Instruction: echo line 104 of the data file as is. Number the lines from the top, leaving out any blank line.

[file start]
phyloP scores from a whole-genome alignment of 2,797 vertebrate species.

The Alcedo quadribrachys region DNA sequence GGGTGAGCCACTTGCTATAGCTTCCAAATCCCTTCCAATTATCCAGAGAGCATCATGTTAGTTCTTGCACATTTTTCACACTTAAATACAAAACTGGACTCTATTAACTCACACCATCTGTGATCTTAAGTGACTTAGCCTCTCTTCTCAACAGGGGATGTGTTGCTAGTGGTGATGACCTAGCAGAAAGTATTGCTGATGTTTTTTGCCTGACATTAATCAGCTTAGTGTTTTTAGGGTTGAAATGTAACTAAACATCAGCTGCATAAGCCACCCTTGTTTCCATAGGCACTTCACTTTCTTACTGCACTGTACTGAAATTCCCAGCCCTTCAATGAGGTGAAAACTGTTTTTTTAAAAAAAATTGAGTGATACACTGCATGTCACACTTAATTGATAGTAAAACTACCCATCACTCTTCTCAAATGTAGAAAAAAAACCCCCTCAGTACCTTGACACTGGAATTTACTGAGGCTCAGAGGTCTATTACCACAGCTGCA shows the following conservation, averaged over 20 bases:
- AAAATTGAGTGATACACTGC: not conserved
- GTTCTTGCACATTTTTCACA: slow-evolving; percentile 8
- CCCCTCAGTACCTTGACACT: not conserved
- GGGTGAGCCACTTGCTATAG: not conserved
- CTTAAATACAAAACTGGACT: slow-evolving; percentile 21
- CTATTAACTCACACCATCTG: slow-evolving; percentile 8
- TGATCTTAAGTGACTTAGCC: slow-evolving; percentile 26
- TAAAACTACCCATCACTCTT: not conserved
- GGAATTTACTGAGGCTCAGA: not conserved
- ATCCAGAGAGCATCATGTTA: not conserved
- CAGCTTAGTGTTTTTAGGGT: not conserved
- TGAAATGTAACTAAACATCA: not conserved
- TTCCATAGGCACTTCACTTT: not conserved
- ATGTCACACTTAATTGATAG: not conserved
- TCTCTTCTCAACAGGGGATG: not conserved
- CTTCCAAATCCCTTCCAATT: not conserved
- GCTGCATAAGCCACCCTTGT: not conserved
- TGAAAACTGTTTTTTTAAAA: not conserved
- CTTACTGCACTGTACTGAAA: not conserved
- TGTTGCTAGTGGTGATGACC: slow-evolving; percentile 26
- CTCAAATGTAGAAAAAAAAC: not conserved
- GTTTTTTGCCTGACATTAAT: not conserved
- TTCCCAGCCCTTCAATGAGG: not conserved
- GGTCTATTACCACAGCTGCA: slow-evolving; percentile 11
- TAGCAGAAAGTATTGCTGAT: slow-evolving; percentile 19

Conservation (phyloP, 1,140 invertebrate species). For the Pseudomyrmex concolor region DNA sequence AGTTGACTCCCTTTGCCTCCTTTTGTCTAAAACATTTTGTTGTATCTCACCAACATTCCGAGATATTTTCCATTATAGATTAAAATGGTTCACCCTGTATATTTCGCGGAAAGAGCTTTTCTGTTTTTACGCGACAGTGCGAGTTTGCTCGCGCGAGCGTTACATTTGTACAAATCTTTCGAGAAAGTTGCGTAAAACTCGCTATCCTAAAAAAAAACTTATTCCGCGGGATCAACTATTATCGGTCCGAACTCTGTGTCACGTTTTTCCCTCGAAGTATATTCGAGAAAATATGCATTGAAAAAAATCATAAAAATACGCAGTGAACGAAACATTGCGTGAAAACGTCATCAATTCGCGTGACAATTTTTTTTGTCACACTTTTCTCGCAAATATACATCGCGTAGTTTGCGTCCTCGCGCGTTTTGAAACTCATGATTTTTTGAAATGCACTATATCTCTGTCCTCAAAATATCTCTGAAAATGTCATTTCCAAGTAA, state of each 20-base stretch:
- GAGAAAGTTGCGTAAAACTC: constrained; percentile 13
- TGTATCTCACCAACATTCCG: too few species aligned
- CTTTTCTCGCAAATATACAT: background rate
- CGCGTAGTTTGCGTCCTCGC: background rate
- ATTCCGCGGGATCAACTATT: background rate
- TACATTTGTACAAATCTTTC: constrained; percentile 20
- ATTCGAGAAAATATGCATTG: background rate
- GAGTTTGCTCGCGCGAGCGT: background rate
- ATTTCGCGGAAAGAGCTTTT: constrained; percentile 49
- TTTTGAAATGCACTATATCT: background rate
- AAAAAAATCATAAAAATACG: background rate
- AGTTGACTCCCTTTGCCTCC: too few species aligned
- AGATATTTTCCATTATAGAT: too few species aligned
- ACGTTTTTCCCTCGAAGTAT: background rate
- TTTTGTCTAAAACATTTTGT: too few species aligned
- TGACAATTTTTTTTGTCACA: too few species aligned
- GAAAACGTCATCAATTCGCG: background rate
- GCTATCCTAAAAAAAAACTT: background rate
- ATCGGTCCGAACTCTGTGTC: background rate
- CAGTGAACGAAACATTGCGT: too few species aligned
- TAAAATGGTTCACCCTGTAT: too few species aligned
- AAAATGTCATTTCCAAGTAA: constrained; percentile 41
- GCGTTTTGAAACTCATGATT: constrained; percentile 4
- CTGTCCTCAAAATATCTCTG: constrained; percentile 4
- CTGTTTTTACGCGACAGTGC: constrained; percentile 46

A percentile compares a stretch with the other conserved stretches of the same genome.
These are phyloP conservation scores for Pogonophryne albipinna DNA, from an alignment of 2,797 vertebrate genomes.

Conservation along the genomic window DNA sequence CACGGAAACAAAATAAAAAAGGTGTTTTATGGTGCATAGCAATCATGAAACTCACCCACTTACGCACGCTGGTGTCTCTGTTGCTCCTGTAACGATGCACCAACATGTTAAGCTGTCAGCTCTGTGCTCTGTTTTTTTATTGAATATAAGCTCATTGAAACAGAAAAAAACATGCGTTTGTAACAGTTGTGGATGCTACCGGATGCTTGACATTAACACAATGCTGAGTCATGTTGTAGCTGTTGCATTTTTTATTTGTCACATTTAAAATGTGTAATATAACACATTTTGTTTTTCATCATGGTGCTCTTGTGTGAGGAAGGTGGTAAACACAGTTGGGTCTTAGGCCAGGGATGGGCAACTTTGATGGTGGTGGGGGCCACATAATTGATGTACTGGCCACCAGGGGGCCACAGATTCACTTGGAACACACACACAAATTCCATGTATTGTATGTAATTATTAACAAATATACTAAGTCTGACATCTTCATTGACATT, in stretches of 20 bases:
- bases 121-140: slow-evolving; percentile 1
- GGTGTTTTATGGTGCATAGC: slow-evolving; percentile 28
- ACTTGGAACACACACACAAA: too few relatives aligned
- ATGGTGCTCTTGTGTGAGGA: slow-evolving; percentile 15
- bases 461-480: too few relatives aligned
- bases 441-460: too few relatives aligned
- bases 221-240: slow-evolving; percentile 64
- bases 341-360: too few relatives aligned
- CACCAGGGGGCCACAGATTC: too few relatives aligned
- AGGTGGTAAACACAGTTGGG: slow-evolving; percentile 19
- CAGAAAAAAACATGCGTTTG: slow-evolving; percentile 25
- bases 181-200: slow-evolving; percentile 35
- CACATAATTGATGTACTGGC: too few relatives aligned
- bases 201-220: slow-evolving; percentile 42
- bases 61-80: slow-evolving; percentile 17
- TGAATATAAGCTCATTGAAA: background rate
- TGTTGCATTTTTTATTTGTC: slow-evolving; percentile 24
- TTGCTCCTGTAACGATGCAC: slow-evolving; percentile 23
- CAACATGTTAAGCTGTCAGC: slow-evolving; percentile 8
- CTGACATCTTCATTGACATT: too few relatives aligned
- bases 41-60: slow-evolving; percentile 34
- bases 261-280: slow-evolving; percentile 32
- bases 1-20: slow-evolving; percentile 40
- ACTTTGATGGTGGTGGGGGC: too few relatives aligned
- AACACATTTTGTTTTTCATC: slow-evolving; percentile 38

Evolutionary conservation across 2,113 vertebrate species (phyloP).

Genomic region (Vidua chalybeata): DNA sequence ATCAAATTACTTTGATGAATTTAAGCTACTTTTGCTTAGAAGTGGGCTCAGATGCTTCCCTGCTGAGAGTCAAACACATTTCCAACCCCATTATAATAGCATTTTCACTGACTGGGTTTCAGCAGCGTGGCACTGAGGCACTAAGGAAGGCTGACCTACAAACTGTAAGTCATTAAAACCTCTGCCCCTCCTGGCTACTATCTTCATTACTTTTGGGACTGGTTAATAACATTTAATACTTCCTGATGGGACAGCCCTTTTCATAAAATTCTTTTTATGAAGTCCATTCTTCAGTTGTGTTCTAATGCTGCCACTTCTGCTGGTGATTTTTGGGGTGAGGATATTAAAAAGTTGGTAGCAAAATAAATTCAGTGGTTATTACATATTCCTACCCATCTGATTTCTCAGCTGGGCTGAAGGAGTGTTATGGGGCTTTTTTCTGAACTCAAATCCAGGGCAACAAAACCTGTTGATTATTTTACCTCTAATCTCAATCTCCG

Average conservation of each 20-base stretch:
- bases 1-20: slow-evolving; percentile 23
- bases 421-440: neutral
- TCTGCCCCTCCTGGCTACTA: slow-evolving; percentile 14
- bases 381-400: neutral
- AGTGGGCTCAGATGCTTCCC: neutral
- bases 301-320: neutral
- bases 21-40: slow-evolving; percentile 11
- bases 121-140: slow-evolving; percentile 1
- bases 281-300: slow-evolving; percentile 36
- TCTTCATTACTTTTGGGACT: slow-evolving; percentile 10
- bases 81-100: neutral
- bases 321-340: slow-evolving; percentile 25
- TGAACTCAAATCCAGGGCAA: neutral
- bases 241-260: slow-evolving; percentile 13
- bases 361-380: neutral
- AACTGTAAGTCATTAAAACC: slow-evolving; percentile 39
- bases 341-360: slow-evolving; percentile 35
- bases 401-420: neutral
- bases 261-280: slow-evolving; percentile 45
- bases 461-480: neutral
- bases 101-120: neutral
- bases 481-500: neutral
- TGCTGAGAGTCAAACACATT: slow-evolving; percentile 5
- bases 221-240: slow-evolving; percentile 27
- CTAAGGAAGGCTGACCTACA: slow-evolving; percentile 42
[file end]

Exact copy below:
- bases 461-480: neutral